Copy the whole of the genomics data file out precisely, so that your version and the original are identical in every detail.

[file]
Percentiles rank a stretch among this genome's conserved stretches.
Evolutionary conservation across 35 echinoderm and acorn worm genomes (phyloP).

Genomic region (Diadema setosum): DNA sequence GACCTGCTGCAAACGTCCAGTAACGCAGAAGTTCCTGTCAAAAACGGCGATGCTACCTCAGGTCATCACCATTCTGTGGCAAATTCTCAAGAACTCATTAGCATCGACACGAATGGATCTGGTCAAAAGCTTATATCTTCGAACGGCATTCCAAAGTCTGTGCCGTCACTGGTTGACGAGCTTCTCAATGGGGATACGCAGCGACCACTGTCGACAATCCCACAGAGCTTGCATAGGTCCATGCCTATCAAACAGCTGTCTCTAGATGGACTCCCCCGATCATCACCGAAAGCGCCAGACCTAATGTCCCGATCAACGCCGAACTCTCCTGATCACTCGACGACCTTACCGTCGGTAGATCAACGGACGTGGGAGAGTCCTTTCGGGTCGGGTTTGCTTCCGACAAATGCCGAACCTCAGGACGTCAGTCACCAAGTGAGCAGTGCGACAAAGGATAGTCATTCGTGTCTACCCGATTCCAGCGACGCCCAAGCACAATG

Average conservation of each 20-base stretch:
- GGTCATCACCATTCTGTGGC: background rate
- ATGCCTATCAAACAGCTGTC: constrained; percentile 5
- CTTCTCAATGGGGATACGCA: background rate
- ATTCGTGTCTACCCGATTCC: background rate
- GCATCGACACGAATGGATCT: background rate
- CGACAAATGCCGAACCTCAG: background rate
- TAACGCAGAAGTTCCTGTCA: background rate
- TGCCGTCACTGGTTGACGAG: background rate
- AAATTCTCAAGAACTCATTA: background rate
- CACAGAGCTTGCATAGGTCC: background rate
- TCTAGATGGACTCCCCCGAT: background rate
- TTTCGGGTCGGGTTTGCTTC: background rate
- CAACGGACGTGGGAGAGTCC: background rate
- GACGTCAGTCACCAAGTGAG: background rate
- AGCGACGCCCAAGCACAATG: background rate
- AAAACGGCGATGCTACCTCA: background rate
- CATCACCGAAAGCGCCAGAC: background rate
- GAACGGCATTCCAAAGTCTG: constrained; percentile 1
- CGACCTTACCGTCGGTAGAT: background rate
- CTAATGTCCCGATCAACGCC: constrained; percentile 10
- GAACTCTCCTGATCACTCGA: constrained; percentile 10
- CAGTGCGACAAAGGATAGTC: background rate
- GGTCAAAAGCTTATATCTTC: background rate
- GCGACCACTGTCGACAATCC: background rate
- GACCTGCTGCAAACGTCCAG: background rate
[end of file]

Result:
Percentiles rank a stretch among this genome's conserved stretches.
Evolutionary conservation across 35 echinoderm and acorn worm genomes (phyloP).

Genomic region (Diadema setosum): DNA sequence GACCTGCTGCAAACGTCCAGTAACGCAGAAGTTCCTGTCAAAAACGGCGATGCTACCTCAGGTCATCACCATTCTGTGGCAAATTCTCAAGAACTCATTAGCATCGACACGAATGGATCTGGTCAAAAGCTTATATCTTCGAACGGCATTCCAAAGTCTGTGCCGTCACTGGTTGACGAGCTTCTCAATGGGGATACGCAGCGACCACTGTCGACAATCCCACAGAGCTTGCATAGGTCCATGCCTATCAAACAGCTGTCTCTAGATGGACTCCCCCGATCATCACCGAAAGCGCCAGACCTAATGTCCCGATCAACGCCGAACTCTCCTGATCACTCGACGACCTTACCGTCGGTAGATCAACGGACGTGGGAGAGTCCTTTCGGGTCGGGTTTGCTTCCGACAAATGCCGAACCTCAGGACGTCAGTCACCAAGTGAGCAGTGCGACAAAGGATAGTCATTCGTGTCTACCCGATTCCAGCGACGCCCAAGCACAATG

Average conservation of each 20-base stretch:
- GGTCATCACCATTCTGTGGC: background rate
- ATGCCTATCAAACAGCTGTC: constrained; percentile 5
- CTTCTCAATGGGGATACGCA: background rate
- ATTCGTGTCTACCCGATTCC: background rate
- GCATCGACACGAATGGATCT: background rate
- CGACAAATGCCGAACCTCAG: background rate
- TAACGCAGAAGTTCCTGTCA: background rate
- TGCCGTCACTGGTTGACGAG: background rate
- AAATTCTCAAGAACTCATTA: background rate
- CACAGAGCTTGCATAGGTCC: background rate
- TCTAGATGGACTCCCCCGAT: background rate
- TTTCGGGTCGGGTTTGCTTC: background rate
- CAACGGACGTGGGAGAGTCC: background rate
- GACGTCAGTCACCAAGTGAG: background rate
- AGCGACGCCCAAGCACAATG: background rate
- AAAACGGCGATGCTACCTCA: background rate
- CATCACCGAAAGCGCCAGAC: background rate
- GAACGGCATTCCAAAGTCTG: constrained; percentile 1
- CGACCTTACCGTCGGTAGAT: background rate
- CTAATGTCCCGATCAACGCC: constrained; percentile 10
- GAACTCTCCTGATCACTCGA: constrained; percentile 10
- CAGTGCGACAAAGGATAGTC: background rate
- GGTCAAAAGCTTATATCTTC: background rate
- GCGACCACTGTCGACAATCC: background rate
- GACCTGCTGCAAACGTCCAG: background rate